Now: “70% of Americans believe our country is on the wrong track right now because of the economic hardships brought about by the Biden-Cartwright agenda. If we are going to correct course as a nation then we need to end the wasteful spending on socialist agenda items, rebuild our domestic energy production (starting right here in Pennsylvania), and get government out of the way so you can pursue the American Dream for yourself and your family.”

On Backing Trump In 2016

May: “During the 2016 campaign, Jim attended the 2016 GOP Convention in Cleveland, Ohio to support President Trump. Jim is proud that Pennsylvania was the key state that put Donald J. Trump over the top to be elected President.”

Now: [Nothing about the 2016 convention.]

On His Work In The Trump Administration

May: “President Trump appointed Jim to a position in his administration to help rebuild our industrial heartland and to create jobs, support small businesses, and promote ‘Made in America’ products around the world.”

Now: “In 2017, Jim was appointed to a senior position in the Trump Administration in Washington, D.C., focused on expanding American manufacturing, creating jobs, and supporting small businesses.”

On His Goals For Congress

May: “We need to get back to President Trump’s America First policies and pass legislation that strengthens our economy and secures our border. Jim will represent Pennsylvania’s 8th District in Washington to focus on results ― for you, your family, and all Northeastern Pennsylvania.”

Now: “In Congress, Jim will fight to empower American families and small businesses, unleash American energy independence, and create good jobs at good wages.”


Bognet, of course, isn’t the first candidate to shift to a more moderate message from the primary to the general election campaign. Instead of just turning out a conservative base, Bognet will be trying to appeal to a broader swath of the electorate in a district that went for Cartwright by 4 percentage points in 2020.

According to a report from CNN, Rep. Tom Emmer (R-Minn.), the man in charge of getting Republicans elected to the House this fall as chair of the National Republican Congressional Committee, has urged GOP candidates to stay focused on issues and not Trump ― an approach that Bognet now appears to be following.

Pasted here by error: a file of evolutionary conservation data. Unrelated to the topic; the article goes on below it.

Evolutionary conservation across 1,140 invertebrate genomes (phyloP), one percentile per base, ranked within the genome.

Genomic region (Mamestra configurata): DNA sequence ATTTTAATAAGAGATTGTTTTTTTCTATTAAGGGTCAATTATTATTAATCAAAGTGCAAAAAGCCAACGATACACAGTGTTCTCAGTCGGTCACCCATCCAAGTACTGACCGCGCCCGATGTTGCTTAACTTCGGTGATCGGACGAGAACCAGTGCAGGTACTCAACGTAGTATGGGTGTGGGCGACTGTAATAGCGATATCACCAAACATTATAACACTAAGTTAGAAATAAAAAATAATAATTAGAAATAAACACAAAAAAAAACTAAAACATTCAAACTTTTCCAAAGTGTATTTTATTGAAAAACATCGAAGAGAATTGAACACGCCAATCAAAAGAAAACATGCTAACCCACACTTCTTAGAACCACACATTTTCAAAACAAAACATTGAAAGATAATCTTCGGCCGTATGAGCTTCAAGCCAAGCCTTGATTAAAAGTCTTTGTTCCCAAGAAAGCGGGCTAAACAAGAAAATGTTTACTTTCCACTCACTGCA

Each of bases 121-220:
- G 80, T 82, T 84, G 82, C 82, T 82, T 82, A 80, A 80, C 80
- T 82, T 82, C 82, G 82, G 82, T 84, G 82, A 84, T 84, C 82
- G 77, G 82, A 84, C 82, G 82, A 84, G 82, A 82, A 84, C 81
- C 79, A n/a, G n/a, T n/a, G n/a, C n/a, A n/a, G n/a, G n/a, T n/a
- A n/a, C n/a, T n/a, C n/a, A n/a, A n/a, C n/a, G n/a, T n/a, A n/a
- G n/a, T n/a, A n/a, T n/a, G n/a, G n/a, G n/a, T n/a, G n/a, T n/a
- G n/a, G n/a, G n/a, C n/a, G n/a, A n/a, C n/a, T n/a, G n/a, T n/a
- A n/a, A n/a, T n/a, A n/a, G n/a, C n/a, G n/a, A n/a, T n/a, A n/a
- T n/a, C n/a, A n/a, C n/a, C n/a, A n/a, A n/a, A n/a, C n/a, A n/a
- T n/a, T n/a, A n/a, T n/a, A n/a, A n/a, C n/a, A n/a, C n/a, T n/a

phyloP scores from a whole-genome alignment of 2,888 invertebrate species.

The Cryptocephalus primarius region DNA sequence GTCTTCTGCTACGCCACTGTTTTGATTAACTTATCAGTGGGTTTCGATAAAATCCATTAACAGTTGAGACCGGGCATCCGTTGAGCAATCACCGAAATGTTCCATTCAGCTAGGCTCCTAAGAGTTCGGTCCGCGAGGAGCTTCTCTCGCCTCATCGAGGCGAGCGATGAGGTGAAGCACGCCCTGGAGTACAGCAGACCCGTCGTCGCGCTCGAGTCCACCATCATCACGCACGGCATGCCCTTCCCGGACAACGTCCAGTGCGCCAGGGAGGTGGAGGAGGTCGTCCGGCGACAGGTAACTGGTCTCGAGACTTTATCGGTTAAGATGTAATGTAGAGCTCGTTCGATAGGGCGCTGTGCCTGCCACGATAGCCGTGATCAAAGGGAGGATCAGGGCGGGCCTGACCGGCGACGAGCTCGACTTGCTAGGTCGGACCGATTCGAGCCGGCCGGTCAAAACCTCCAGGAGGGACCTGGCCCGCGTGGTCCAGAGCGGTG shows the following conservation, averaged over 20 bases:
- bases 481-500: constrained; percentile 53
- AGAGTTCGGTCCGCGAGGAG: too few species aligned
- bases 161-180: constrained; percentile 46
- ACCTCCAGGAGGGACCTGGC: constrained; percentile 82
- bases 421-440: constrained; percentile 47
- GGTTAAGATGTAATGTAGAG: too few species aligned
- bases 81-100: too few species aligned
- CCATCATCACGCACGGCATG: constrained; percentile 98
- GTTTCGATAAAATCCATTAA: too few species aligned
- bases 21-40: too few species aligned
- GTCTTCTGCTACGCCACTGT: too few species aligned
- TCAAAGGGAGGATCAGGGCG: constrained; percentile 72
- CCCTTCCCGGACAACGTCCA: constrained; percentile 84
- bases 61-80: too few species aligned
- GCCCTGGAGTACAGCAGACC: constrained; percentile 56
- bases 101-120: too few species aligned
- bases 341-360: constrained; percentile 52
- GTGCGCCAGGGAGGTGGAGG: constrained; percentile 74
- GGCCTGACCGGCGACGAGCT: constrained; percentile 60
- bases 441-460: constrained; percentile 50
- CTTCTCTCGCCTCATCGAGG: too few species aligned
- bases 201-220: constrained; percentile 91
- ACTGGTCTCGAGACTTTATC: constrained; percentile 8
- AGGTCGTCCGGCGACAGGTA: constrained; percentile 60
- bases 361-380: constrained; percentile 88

“I don’t say his name, ever. I just avoid saying his name generally,” a GOP candidate in a competitive race told CNN. “I talk about the policies of his that I like.”

An Emmer spokesperson told CNN that he has told his candidates to keep talking about the important issues “but emphasized that Trump is not on the ballot this fall and therefore has not been a focus during their strategy discussions.”

Desilets said they never received any guidance from the NRCC about whether to mention Trump.

Trump endorsed Bognet in the primary race in May.

Desilets said Bognet is proud of his support for Trump.

“Jim was mentioned as a featured speaker at President Trump’s rally on September 3rd in the district, he was endorsed by President Trump, President Trump won Jim’s district twice and is infinitely more popular than Joe Biden in the district,” he said. “The only real story here is why Matt Cartwright is terrified to be associated with Joe Biden when he votes with him 100% of the time.”

On the Democratic side, many candidates are also shying away from touting up their ties to the president, with Biden going “largely unnamed on Democratic campaign websites and Twitter accounts,” according to The Washington Post. Some of them are also reluctant to campaign with him. Cartwright was set to appear with Biden on his Pennsylvania trip last month, but it was canceled because of the president’s COVID diagnosis.